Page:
Identification and Evaluation of Novel Protective Antigens for the Development of a Candidate Tuberculosis Subunit Vaccine.
Stylianou E., Harrington-Kandt R., Beglov J., Bull N., Pinpathomrat N., Swarbrick GM., Lewinsohn DA., Lewinsohn DM., McShane H.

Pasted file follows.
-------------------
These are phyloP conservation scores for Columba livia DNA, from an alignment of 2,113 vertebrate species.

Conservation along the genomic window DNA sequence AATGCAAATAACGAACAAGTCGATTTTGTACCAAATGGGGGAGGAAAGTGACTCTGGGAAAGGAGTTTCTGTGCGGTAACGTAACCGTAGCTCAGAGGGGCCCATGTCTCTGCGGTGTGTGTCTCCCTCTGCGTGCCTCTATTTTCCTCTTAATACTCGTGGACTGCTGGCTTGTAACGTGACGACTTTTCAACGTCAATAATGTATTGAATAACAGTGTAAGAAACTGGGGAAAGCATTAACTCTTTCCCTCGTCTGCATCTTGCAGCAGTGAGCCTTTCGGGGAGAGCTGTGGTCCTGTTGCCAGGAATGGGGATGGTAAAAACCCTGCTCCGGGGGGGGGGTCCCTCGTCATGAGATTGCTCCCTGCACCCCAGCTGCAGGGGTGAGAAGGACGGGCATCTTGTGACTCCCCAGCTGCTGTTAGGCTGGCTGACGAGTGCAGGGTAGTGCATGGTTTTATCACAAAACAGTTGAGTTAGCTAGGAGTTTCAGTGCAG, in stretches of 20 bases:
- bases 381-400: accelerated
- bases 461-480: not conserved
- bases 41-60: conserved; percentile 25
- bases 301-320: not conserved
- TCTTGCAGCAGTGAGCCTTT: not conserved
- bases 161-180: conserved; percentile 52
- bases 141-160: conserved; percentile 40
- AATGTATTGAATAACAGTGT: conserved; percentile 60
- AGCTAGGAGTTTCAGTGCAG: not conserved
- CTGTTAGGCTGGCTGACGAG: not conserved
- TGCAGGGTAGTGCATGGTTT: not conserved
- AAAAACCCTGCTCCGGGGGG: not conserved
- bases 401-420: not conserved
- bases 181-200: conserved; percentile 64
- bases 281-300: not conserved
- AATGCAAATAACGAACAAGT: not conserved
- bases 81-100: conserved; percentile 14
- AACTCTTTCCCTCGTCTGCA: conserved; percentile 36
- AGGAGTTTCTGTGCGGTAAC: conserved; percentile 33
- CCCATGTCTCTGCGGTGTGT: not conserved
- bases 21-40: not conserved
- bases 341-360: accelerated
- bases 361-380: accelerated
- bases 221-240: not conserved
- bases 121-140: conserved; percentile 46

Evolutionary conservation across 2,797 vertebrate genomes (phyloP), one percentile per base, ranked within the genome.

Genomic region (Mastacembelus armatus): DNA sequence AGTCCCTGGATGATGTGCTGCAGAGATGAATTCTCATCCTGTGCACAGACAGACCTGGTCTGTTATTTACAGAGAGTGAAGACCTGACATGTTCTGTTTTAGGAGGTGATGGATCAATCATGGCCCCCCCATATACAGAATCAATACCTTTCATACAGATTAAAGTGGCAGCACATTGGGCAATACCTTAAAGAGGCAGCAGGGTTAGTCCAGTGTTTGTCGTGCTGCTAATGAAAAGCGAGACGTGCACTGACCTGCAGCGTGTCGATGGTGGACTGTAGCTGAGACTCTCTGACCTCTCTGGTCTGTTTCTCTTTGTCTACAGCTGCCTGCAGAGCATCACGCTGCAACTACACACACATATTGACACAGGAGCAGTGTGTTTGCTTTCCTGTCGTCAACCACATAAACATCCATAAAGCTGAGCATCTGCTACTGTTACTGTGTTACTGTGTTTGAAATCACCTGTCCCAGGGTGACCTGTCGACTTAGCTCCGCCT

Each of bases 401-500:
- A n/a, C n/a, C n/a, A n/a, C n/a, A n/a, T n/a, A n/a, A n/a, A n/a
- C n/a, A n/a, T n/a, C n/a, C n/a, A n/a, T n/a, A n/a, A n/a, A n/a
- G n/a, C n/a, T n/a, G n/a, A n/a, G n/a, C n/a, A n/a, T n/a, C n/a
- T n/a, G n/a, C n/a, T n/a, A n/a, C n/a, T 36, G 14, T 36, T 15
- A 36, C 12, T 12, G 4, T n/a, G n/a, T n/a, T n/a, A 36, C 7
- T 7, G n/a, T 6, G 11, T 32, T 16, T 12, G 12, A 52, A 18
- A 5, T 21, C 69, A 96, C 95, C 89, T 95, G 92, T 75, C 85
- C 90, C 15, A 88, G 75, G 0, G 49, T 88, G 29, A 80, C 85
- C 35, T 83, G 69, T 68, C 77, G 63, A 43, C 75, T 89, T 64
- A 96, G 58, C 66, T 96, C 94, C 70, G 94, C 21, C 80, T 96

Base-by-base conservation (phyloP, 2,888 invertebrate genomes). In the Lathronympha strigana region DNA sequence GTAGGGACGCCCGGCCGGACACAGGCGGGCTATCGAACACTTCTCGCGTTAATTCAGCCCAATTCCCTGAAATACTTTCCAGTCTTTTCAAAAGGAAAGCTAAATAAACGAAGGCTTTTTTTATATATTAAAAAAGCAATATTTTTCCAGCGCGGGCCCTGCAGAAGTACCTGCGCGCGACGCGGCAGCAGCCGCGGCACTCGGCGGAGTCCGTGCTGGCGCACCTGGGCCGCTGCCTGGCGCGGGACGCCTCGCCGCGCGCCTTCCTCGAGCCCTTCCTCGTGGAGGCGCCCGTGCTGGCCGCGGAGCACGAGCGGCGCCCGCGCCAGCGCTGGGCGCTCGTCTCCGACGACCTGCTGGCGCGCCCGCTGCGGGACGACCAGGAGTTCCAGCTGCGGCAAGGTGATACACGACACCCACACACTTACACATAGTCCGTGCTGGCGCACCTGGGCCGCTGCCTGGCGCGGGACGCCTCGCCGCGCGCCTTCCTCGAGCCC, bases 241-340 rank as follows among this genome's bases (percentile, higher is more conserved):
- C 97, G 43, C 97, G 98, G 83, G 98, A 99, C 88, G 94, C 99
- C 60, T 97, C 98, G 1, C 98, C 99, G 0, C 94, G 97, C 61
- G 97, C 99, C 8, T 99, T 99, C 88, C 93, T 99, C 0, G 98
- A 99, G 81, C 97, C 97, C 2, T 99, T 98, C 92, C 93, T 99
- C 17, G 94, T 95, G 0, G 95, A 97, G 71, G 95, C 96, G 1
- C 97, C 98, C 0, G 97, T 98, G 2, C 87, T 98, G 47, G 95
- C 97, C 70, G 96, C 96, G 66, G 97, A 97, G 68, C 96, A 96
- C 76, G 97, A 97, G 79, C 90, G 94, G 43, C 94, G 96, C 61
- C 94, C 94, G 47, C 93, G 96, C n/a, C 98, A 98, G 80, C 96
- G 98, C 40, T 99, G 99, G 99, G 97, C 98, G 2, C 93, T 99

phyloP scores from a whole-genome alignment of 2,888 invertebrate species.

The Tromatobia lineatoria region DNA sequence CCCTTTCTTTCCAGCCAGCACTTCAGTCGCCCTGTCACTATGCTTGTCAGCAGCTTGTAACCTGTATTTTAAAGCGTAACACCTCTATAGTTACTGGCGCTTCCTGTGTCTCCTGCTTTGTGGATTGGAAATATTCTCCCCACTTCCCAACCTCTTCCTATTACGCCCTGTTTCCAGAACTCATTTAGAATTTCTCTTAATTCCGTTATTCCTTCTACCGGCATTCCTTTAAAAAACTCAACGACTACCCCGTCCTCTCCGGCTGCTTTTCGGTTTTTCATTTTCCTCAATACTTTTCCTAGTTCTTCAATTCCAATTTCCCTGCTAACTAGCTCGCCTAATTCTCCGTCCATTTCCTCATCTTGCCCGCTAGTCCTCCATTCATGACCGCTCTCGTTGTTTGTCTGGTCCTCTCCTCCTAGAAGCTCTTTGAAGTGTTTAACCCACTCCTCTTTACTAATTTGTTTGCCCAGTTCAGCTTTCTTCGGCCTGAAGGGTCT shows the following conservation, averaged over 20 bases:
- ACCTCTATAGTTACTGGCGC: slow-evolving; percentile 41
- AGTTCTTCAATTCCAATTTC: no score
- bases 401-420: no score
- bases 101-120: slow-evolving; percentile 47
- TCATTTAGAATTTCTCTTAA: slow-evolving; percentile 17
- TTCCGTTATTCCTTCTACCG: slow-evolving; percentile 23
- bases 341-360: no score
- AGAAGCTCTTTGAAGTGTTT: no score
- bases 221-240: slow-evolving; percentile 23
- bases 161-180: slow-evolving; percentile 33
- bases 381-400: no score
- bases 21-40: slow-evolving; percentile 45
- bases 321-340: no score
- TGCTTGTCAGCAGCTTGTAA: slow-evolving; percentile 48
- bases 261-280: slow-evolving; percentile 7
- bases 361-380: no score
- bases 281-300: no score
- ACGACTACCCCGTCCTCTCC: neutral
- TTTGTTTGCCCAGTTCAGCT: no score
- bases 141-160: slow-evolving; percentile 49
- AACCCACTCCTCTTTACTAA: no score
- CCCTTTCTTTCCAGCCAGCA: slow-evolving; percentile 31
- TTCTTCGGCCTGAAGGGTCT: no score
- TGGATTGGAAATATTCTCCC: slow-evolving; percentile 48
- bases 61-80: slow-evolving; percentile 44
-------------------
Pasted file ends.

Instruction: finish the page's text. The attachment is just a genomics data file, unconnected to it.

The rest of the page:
The development of a vaccine against tuberculosis (TB), a disease caused by Mycobacterium tuberculosis, is urgently needed. The only currently available vaccine, M. bovis BCG, has variable efficacy. One approach in the global vaccine development effort is focused on boosting BCG using subunit vaccines. The identification of novel antigens for inclusion in subunit vaccines is a critical step in the TB vaccine development pathway. We selected four novel mycobacterial antigens recognized during the course of human infection. A replication-deficient chimpanzee adenovirus (ChAdOx1) was constructed to express each antigen individually, and these vectors were evaluated for protective efficacy in murine M. tuberculosis challenge experiments. One antigen, PPE15 (Rv1039c), conferred significant and reproducible protection when administered alone and as a boost to BCG vaccination. We identified immunodominant epitopes to define the protective immune responses using tetramers and intravascular staining. Lung parenchymal CD4+ and CD8+ CXCR3+ KLRG1- T cells, previously associated with protection against M. tuberculosis, were enriched in the vaccinated groups compared to the control groups. Further work to evaluate the protective efficacy of PPE15 in more stringent preclinical animal models, together with the identification of further novel protective antigens using this selection strategy, is now merited.